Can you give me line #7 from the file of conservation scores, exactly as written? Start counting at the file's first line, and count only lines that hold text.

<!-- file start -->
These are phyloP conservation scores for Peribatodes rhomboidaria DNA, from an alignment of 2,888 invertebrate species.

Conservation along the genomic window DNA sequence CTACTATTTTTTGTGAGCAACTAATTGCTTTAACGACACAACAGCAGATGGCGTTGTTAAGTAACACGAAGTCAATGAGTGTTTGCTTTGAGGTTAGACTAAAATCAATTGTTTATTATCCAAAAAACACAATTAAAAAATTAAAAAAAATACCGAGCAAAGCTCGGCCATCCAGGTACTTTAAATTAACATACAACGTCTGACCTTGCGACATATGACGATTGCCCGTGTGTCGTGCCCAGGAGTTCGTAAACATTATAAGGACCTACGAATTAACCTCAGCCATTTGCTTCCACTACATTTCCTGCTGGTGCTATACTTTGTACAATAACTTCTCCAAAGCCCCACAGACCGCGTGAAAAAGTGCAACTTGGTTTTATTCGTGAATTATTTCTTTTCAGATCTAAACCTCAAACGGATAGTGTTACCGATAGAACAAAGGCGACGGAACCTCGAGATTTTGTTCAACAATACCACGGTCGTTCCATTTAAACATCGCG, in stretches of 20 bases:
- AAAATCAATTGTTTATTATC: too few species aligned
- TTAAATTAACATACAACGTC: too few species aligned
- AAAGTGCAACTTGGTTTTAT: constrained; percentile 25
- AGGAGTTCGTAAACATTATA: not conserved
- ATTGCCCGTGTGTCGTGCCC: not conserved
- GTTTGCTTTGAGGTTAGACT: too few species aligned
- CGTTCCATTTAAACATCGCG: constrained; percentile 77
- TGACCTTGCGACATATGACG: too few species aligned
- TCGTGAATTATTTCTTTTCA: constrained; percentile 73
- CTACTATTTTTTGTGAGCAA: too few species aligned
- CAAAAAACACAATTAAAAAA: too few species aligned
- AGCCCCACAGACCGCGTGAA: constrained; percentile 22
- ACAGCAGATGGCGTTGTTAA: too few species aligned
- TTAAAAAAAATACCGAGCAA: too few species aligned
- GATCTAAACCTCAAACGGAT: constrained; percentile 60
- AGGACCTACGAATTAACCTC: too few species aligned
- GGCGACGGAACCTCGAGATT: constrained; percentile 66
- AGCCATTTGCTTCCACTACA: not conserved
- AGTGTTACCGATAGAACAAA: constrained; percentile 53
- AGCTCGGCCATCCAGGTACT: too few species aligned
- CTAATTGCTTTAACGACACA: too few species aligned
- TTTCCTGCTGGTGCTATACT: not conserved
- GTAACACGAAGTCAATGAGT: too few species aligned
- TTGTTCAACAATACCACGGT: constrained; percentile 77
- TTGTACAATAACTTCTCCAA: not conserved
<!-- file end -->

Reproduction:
- ATTGCCCGTGTGTCGTGCCC: not conserved